Given how well TSMC has executed the last few nodes I don't see why you doubt them. Their announcement is saying they've figured out how they're going to mass produce at the given specs - risk production will begin next year. Figuring how to do it and actually doing it are different things, but they appear to be doing better (i.e. lower initial defect density for N5 vs N7, and N7 vs N10) with each step.

Some might complain well "it isn't a full shrink" since they only went 1.8x with N5 and are going 1.7x with N7. Do the math, a 1.7x shrink every two years is better than a 2x shrink every three so there is little to be gained by trying to be more aggressive but taking longer to roll it out as a result. They seem to be pretty well aware of how much they can bite off, and aren't shooting for the moon in their shrink and by making FinFET work for another generation they are giving themselves more time to get GAA or nanosheets figured out for 2nm in 2024.
 

Vattila

Senior member
Oct 22, 2004
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Some might complain well "it isn't a full shrink" since they only went 1.8x with N5 and are going 1.7x with N7. Do the math, a 1.7x shrink every two years is better than a 2x shrink every three so there is little to be gained by trying to be more aggressive but taking longer to roll it out as a result.
True. Unfortunately for Intel, being aggressive is inherent in their vertical business model. A big point of owning your own fabs is to drive down cost and achieve higher margins. They need to make each process node sufficiently significant to make sense (cost-effective). Since they do little manufacturing for others, it also needs to be perfectly scaled to their future product needs. As a consequence, any development (or contingency planning) that involves spending and lower margins is very painful for Intel. As competition starts to bite, they are more inclined to do cost reductions and return excess cash to shareholders in the form of dividends and share buyback.
 
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moinmoin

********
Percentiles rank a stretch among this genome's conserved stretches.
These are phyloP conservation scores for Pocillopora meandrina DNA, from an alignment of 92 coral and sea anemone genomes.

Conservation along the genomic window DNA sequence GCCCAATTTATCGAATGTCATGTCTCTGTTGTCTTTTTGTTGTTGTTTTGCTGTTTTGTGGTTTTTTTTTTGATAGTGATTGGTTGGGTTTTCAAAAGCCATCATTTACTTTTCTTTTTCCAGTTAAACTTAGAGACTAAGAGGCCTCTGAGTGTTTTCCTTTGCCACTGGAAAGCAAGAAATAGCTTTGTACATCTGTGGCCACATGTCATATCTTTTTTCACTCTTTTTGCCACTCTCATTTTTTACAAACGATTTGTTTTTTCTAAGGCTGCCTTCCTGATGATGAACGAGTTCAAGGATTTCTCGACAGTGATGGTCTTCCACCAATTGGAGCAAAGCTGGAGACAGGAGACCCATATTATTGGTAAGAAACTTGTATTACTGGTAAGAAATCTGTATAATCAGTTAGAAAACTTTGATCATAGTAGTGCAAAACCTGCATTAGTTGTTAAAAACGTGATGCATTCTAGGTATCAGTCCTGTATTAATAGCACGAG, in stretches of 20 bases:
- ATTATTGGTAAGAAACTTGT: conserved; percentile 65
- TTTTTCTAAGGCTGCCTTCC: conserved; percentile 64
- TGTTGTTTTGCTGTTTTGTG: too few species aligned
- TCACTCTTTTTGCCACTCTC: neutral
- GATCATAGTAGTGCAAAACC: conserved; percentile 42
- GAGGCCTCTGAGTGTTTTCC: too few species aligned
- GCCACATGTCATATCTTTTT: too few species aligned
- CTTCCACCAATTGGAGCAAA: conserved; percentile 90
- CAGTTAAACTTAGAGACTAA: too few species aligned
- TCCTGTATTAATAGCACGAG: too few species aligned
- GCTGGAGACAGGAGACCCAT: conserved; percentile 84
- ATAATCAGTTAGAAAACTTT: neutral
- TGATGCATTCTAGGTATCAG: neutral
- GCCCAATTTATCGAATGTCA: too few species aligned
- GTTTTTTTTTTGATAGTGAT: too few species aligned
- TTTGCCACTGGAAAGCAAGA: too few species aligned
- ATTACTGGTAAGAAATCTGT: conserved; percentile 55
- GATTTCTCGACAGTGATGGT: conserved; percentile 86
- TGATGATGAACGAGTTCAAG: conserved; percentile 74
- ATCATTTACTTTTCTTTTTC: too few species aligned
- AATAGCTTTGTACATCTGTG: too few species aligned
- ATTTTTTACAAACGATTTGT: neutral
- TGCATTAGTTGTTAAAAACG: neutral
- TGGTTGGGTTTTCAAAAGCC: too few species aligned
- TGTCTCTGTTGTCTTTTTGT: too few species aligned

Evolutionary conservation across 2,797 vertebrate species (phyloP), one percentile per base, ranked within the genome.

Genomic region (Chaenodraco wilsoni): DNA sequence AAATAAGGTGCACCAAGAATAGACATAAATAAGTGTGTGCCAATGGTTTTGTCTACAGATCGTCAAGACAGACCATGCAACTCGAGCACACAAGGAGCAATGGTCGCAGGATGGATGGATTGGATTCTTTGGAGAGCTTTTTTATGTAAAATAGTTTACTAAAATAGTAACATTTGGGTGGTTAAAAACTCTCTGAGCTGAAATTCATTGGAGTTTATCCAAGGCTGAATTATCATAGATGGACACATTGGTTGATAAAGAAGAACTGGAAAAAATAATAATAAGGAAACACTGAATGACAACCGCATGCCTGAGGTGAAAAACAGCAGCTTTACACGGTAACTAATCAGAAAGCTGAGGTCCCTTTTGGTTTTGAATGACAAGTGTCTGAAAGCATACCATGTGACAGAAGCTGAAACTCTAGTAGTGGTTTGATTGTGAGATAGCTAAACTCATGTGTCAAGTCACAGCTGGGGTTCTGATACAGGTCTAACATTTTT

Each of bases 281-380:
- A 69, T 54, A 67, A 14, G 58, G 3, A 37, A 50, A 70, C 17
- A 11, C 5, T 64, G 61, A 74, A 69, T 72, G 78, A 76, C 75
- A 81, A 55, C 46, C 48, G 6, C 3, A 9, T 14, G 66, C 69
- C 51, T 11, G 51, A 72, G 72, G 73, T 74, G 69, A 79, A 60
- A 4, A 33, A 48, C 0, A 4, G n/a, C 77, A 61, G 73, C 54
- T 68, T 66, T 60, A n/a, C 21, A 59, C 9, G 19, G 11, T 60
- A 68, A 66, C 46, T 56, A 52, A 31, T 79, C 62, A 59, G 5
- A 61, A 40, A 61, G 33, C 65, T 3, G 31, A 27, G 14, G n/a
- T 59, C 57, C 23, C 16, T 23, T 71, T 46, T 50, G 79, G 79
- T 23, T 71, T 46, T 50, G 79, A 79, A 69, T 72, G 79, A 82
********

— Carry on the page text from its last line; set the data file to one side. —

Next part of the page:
Platinum Member
Jun 1, 2017
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True. Unfortunately for Intel, being aggressive is inherent in their vertical business model. A big point of owning your own fabs is to drive down cost and achieve higher margins. They need to make each process node sufficiently significant to make sense (cost-effective). Since they do little manufacturing for others, it also needs to be perfectly scaled to their future product needs. As a consequence, any development (or contingency planning) that involves spending and lower margins is very painful for Intel. As competition starts to bite, they are more inclined to do cost reductions and return excess cash to shareholders in the form of dividends and share buyback.
Indeed, very well summarized. On the one hand just as you write it's pretty logical and completely predictable how Intel is behaving up to now, which started half a decade ago imo. On the other hand the whole prolonged process is taking way too long but is still way too ingrained, making it more and more possible that Intel's business crosses the tipping point after which building fabs for new nodes just isn't financially feasible anymore. I really hope Intel finds a way out of this conundrum, but so far Intel appears to fail to actually recognize the full extend of the situation it's in.